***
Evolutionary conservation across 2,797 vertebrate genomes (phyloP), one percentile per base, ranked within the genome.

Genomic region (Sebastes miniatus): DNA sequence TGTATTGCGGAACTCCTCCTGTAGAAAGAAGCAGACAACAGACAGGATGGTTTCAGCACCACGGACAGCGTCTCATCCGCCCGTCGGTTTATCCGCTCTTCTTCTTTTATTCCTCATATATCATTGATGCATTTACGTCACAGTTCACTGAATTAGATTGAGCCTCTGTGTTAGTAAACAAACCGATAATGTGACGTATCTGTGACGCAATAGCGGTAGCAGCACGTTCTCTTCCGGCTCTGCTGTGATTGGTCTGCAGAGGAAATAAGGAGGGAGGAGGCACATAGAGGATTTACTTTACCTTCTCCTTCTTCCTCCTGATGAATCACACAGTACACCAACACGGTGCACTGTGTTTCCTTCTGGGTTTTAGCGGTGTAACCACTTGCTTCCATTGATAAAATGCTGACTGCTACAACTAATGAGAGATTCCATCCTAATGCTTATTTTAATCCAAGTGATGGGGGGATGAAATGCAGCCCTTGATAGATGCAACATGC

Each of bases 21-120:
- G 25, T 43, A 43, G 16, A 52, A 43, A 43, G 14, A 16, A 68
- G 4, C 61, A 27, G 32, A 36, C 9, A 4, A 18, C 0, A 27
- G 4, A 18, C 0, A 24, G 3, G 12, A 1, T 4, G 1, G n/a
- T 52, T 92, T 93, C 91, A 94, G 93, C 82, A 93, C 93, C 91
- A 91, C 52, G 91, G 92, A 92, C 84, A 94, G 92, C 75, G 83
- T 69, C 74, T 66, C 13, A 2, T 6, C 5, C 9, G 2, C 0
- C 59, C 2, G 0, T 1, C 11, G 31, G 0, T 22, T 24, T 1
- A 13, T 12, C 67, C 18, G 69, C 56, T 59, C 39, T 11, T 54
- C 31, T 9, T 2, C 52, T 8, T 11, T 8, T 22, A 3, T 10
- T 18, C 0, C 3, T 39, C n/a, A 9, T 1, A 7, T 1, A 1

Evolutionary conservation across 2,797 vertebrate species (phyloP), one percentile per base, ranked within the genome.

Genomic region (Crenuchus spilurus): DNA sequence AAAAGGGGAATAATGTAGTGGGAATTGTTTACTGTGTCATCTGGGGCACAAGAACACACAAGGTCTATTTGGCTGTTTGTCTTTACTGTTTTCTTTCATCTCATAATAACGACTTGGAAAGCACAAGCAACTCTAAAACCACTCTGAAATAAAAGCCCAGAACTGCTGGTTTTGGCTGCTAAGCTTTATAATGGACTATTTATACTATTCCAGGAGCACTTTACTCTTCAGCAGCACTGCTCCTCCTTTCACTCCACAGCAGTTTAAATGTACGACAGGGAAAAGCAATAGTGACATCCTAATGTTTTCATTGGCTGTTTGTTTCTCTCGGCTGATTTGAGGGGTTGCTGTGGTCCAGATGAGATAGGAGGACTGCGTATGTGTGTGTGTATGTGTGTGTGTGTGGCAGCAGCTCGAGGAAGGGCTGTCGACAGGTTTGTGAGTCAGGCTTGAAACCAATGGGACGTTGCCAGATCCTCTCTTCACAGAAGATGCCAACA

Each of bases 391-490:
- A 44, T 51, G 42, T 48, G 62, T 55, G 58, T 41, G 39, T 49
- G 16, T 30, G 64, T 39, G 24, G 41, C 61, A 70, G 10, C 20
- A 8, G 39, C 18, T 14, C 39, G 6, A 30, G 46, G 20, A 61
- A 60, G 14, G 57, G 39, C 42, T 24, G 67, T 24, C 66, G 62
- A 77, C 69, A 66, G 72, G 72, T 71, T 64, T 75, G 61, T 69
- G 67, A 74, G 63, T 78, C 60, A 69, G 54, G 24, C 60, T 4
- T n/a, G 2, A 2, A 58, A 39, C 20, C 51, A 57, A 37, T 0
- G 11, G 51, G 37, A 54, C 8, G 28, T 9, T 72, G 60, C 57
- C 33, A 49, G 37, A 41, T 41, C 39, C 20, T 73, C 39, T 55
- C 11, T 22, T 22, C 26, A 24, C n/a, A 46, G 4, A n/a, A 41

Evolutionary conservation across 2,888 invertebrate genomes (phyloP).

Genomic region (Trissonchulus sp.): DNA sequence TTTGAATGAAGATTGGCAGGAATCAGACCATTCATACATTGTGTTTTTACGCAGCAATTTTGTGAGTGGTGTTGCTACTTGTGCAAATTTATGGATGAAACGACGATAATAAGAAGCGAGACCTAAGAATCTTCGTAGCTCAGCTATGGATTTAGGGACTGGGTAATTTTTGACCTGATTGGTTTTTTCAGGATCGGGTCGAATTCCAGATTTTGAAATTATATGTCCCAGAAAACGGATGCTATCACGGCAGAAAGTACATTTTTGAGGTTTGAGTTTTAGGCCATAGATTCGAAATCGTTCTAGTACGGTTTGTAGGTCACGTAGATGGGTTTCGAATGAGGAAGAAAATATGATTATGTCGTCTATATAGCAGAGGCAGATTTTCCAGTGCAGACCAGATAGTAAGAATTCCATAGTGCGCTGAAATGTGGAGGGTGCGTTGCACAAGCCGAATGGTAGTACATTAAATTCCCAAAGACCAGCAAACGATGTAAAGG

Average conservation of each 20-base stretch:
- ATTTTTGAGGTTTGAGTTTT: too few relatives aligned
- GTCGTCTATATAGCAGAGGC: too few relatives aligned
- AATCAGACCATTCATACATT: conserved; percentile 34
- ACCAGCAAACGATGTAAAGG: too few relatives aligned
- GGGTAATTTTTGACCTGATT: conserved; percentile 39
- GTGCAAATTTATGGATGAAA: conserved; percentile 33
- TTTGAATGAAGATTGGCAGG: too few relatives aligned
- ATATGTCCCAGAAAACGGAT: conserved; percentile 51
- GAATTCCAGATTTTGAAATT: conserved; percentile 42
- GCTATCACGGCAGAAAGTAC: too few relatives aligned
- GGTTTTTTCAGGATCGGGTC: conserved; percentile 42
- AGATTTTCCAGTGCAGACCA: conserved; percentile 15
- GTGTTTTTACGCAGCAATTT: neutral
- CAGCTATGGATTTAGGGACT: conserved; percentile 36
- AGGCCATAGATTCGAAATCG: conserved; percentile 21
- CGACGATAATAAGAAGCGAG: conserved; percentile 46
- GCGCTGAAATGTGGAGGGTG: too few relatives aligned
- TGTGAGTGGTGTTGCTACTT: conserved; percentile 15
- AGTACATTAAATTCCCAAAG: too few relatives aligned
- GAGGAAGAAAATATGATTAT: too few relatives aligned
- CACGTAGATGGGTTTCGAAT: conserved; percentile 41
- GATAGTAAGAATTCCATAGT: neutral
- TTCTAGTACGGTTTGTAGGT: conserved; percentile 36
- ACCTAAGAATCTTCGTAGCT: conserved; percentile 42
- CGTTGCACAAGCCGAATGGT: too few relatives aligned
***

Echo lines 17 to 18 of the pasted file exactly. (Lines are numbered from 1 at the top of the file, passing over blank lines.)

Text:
- A 44, T 51, G 42, T 48, G 62, T 55, G 58, T 41, G 39, T 49
- G 16, T 30, G 64, T 39, G 24, G 41, C 61, A 70, G 10, C 20